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Glass Ceilings and 100-Hour Couples

What the Opt-Out Phenomenon Can Teach Us about Work and Family

Karine Moe and Dianna Shandy

Publication Year: 2010

When significant numbers of college-educated American women began, in the early twenty-first century, to leave paid work to become stay-at-home mothers, an emotionally charged national debate erupted. Karine Moe and Dianna Shandy, a professional economist and an anthropologist, respectively, decided to step back from the sometimes overheated rhetoric around the so-called mommy wars. They wondered what really inspired women to opt out, and they wanted to gauge the phenomenon's genuine repercussions. Glass Ceilings and 100-Hour Couples is the fruit of their investigation—a rigorous, accessible, and sympathetic reckoning with this hot-button issue in contemporary life.

Drawing on hundreds of interviews from around the country, original survey research, and national labor force data, Moe and Shandy refocus the discussion of women who opt out from one where they are the object of scrutiny to one where their aspirations and struggles tell us about the far broader swath of American women who continue to juggle paid work and family. Moe and Shandy examine the many pressures that influence a woman's decision to resign, reduce, or reorient her career. These include the mismatch between child-care options and workplace demands, the fact that these women married men with demanding careers, the professionalization of stay-at-home motherhood, and broad failures in public policy. But Moe and Shandy are equally attentive to the resilience of women in the face of life decisions that might otherwise threaten their sense of self-worth. Moe and Shandy find, for instance, that women who have downsized their careers stress the value of social networks—of “running with a pack of smart women” who've also chosen to emphasize motherhood over paid work.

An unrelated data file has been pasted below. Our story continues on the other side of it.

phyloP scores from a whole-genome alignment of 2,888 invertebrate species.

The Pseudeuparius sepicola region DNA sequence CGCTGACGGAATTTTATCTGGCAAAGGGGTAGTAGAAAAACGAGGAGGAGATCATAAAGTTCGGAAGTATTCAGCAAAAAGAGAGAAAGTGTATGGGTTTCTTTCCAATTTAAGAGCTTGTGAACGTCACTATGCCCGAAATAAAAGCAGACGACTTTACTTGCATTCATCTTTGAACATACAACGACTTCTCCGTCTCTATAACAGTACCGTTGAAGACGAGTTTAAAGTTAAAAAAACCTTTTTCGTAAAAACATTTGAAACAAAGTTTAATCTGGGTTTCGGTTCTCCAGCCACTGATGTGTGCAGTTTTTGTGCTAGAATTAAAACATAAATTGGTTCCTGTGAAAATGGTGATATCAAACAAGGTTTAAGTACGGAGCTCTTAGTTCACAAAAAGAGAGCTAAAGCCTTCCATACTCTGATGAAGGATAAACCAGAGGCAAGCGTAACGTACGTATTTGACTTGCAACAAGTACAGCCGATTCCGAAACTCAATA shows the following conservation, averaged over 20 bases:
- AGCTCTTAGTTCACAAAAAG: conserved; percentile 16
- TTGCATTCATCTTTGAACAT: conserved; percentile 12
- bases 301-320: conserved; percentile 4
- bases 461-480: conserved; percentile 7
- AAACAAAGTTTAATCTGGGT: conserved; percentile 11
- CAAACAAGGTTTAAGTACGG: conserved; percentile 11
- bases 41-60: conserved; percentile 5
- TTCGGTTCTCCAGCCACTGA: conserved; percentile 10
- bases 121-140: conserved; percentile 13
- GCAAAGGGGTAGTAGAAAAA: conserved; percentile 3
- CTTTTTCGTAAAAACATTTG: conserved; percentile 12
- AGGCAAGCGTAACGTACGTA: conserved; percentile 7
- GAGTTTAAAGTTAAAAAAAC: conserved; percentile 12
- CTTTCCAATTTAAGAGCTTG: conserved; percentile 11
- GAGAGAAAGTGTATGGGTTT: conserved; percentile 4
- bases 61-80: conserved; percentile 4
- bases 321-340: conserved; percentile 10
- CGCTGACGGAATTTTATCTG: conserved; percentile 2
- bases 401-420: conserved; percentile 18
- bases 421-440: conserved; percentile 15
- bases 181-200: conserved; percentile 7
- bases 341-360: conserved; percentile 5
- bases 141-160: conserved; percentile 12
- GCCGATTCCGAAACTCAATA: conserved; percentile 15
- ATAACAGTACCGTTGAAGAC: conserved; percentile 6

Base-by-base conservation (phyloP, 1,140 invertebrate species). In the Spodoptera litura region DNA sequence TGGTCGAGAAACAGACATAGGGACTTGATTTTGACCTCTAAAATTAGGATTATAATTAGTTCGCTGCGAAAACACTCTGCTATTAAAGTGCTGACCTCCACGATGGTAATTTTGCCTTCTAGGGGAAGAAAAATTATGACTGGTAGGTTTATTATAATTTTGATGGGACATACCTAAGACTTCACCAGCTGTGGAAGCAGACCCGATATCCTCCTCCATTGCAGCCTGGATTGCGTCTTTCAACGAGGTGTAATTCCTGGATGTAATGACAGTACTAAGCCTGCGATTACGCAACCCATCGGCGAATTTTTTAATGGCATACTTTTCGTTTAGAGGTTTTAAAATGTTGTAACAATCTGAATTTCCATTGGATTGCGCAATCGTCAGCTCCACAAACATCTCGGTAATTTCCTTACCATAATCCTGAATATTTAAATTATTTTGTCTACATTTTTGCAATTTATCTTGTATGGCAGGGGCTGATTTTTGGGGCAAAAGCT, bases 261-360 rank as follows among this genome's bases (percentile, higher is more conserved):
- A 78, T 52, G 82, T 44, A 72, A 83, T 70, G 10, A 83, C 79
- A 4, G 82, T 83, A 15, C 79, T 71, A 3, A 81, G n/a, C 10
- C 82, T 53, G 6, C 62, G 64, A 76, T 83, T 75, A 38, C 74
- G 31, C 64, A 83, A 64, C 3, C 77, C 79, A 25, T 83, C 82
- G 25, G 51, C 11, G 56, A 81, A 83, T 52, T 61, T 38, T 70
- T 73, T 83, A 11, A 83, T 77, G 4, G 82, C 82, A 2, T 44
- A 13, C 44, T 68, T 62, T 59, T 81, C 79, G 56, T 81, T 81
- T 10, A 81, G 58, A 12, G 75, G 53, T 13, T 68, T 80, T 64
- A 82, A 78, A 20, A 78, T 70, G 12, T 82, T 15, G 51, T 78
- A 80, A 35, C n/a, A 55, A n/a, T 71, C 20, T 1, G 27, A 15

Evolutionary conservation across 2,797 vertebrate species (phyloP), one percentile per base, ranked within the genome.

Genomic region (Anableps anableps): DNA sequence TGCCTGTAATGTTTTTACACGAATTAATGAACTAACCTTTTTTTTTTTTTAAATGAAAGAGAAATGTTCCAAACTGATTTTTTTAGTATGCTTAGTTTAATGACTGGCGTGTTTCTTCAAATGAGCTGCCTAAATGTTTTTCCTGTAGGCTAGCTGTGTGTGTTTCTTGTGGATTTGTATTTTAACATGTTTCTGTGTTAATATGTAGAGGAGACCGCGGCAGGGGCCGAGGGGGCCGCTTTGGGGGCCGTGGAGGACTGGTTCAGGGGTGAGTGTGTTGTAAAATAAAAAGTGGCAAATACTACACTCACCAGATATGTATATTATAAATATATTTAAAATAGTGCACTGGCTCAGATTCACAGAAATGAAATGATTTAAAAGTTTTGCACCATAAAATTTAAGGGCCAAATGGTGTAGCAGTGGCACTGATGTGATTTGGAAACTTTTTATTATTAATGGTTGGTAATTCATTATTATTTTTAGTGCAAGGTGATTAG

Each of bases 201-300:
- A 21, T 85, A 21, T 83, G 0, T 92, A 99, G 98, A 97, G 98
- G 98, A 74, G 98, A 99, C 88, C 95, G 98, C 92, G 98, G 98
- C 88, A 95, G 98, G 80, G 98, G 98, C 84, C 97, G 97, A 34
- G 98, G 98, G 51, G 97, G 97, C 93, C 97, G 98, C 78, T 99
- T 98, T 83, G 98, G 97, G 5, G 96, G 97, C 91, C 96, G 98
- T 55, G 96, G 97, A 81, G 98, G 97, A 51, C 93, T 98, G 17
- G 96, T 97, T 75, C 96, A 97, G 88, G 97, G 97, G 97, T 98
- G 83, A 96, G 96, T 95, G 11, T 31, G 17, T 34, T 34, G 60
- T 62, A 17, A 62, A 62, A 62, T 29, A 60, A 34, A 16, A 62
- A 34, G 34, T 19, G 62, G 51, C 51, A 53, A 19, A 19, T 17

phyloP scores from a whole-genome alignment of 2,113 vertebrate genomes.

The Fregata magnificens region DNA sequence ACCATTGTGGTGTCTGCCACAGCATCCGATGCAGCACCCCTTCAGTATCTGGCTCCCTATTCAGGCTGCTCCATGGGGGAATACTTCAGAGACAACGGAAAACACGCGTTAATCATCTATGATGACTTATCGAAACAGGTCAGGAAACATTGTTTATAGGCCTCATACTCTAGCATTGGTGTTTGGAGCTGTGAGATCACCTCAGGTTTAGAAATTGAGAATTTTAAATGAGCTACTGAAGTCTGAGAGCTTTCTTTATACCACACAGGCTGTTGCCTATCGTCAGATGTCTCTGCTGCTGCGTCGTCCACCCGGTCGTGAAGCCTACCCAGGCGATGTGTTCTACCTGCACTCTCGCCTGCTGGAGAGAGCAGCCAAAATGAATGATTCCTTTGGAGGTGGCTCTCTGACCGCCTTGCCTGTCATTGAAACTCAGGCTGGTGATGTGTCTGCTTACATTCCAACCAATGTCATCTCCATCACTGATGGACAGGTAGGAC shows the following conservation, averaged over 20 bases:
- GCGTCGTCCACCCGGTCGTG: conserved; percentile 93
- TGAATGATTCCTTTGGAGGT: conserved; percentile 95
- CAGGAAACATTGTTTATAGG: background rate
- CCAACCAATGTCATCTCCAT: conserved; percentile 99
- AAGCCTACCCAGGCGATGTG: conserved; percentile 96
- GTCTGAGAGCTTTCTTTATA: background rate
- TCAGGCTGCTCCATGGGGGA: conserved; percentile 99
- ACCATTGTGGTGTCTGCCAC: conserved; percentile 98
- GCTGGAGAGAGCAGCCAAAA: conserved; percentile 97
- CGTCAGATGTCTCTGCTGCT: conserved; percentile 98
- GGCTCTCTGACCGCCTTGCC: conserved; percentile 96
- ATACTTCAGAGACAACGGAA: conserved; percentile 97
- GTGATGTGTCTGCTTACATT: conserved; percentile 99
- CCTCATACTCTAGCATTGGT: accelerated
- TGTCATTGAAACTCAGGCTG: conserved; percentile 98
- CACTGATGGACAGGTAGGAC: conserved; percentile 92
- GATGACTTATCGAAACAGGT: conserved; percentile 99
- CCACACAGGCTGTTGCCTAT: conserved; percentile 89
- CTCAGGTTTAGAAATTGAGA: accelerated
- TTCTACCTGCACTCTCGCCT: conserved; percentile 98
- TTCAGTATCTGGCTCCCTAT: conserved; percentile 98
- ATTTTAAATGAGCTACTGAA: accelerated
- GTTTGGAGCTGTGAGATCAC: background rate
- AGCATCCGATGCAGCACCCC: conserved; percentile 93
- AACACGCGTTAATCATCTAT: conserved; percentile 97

Published by: University of Georgia Press


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pp. vii

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pp. ix-xi

We traded our twenties for doctorates and our thirties for elusive tenure- track jobs. In and amongst school and work, we both married professionals and had kids, albeit on different timelines. An...

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pp. xiii-xiv

We want to express our deep appreciation to all of the people who helped us to write this book. We thank Derek Krissoff for seeing the potential in our idea and for his enthusiastic and expert guidance, Molly Thompson...

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pp. 1-10

Eleanor Roosevelt’s words still resonate in America today. Her book It’s Up to the Women was published during a period of economic turbulence that rivals our own. It, like many books today about women and work, was met with great controversy, and her chapter...

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ONE. Numbers Too Big to Ignore

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pp. 11-20